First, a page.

Women giving birth while being helped by midwives instead of consultants are more likely to have a natural delivery.

Researchers at Aberdeen Maternity Hospital in Scotland, which opened a midwives unit in 1990, have discovered that women giving birth at the unit suffered fewer epidurals and episiotomies, and at no greater risk to the baby.

Midwife care could even be a safer and better option for women at low risk, a research team led by Ms V A Hundley has concluded.

The unit has a “homely” and relaxed environment, and the midwives take total responsibility for the delivery, while using only traditional devices such as a stethoscope for checking the baby’s heart rate.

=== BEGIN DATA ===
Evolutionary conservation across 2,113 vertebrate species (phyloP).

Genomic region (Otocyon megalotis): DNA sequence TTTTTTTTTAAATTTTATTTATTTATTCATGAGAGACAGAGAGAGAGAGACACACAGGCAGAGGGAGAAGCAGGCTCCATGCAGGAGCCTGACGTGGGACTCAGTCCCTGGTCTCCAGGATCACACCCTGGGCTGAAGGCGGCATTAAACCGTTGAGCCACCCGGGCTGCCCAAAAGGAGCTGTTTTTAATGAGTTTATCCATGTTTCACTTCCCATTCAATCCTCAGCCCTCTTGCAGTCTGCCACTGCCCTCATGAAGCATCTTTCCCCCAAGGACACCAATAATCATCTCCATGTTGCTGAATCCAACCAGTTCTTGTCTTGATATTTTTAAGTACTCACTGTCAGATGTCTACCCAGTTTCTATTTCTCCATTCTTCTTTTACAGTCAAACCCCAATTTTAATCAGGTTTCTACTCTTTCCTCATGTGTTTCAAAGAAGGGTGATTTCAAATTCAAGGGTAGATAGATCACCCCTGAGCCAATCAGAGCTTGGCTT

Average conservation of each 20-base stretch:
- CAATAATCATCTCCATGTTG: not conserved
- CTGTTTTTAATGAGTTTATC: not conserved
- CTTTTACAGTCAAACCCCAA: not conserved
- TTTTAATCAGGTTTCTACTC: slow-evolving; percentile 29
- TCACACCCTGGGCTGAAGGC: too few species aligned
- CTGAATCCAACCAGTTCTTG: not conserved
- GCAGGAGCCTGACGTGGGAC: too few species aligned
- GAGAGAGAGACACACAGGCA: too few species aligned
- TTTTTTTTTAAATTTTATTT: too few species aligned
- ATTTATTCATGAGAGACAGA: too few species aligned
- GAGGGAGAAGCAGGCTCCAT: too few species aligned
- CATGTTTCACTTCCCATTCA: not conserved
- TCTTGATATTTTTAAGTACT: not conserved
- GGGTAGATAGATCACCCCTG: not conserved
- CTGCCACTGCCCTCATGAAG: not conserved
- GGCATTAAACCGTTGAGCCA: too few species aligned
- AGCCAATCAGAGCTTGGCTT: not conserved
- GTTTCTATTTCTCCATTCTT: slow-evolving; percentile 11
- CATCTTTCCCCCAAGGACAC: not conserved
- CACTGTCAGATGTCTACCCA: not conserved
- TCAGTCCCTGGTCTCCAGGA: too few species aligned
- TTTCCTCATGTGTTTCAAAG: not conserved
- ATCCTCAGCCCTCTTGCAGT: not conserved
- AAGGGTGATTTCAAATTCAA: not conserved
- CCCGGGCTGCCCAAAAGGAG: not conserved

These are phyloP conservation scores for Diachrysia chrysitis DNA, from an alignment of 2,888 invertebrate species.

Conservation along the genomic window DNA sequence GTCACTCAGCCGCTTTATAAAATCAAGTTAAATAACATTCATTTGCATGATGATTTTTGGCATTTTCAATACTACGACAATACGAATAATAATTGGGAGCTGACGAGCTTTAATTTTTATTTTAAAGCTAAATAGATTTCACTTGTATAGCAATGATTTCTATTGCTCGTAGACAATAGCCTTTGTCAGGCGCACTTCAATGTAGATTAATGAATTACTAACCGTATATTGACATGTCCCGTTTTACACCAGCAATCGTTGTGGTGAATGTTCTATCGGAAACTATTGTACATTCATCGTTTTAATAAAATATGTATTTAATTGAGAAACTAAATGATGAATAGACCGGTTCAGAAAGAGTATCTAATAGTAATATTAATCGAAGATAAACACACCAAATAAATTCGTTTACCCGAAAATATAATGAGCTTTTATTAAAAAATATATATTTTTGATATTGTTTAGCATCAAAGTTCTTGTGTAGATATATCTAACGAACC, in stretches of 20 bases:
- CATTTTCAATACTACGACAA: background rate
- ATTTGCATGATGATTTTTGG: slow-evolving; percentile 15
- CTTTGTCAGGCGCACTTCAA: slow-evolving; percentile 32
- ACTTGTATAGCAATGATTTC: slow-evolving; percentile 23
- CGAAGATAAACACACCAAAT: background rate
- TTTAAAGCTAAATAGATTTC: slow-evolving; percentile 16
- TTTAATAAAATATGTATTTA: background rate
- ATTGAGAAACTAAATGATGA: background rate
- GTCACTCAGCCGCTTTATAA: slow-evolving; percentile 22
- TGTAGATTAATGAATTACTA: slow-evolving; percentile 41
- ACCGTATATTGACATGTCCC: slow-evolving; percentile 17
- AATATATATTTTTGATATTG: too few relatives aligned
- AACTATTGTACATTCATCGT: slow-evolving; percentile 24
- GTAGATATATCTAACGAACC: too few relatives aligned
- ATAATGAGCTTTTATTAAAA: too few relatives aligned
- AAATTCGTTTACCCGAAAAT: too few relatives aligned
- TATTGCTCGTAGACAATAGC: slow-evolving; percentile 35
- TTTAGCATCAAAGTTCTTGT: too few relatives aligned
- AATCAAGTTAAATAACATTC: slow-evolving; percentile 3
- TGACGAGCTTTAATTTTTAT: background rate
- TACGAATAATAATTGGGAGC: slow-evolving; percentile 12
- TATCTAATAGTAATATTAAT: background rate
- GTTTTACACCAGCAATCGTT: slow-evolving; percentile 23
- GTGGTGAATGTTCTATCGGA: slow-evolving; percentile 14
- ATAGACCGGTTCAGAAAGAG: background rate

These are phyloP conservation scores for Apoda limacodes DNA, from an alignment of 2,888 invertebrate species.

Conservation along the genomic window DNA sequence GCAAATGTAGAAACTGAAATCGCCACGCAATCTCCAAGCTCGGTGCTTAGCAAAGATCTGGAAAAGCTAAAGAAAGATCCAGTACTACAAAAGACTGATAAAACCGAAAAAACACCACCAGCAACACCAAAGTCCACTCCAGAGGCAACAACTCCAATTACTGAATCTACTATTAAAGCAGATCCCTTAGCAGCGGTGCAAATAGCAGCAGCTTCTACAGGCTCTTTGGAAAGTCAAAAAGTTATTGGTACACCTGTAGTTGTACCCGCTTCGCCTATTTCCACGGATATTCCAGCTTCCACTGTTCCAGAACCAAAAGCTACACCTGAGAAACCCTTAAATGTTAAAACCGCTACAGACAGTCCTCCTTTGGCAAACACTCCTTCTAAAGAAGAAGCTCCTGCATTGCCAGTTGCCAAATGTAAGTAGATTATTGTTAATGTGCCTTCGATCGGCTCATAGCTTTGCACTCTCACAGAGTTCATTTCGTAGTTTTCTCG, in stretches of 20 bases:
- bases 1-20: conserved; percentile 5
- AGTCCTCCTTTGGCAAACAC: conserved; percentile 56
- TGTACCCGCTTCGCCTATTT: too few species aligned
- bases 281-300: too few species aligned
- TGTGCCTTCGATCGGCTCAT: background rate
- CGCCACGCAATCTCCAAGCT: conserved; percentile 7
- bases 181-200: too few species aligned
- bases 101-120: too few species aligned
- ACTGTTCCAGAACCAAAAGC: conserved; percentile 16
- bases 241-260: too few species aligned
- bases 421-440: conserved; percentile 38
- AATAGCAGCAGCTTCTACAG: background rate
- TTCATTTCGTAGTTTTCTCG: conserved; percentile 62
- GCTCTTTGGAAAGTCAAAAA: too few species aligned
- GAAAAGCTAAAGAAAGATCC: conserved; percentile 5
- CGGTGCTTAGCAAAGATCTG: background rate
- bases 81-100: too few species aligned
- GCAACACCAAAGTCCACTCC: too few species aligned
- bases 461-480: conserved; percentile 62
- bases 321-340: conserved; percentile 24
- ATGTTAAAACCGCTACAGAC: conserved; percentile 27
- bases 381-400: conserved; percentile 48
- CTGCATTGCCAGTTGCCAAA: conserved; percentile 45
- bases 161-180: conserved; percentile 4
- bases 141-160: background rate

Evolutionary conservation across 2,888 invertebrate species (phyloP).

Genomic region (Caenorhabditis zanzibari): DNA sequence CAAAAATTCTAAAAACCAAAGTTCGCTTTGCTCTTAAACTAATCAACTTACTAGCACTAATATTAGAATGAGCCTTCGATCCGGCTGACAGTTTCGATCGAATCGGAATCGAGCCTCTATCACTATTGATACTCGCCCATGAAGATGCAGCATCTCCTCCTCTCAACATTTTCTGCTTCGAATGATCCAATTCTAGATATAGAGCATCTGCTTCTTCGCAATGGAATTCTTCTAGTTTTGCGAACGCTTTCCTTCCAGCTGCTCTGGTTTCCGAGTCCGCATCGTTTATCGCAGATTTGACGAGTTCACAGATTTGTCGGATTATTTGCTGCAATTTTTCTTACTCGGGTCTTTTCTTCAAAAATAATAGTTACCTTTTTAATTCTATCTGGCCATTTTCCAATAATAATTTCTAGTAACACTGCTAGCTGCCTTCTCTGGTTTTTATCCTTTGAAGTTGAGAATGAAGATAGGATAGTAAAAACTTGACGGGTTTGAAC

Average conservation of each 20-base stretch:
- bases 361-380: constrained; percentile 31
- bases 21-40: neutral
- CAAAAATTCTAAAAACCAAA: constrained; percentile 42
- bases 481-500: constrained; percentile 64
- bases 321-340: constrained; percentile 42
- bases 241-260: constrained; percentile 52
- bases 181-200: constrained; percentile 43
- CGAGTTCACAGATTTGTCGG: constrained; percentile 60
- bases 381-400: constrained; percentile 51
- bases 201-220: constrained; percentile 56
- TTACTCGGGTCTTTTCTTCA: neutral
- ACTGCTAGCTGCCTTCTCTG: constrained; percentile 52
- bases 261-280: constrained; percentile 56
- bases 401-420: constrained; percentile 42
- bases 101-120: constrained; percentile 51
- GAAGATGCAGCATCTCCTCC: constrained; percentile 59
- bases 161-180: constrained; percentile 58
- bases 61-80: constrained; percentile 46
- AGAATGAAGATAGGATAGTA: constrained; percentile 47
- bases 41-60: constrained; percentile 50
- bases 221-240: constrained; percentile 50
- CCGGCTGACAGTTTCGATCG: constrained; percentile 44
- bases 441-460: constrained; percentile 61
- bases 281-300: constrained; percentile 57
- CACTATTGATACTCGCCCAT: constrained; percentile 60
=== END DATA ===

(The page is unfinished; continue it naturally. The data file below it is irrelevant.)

However, of the 2,844 low risk women originally selected for the study, about half were at some stage in labour transferred to a ward and consultant care (BMJ, 26 November 1994).

Only midwives experienced in episiotomies should be allowed to perform the operation, said a Danish study in a rather obvious conclusion. Researchers at Aarhus University Hospital were worried by the relatively high incidence of tearing suffered by about 6 per cent of women given an episiotomy by one of 30 midwives monitored for the study.

!ABMJ, 12 November 1994.

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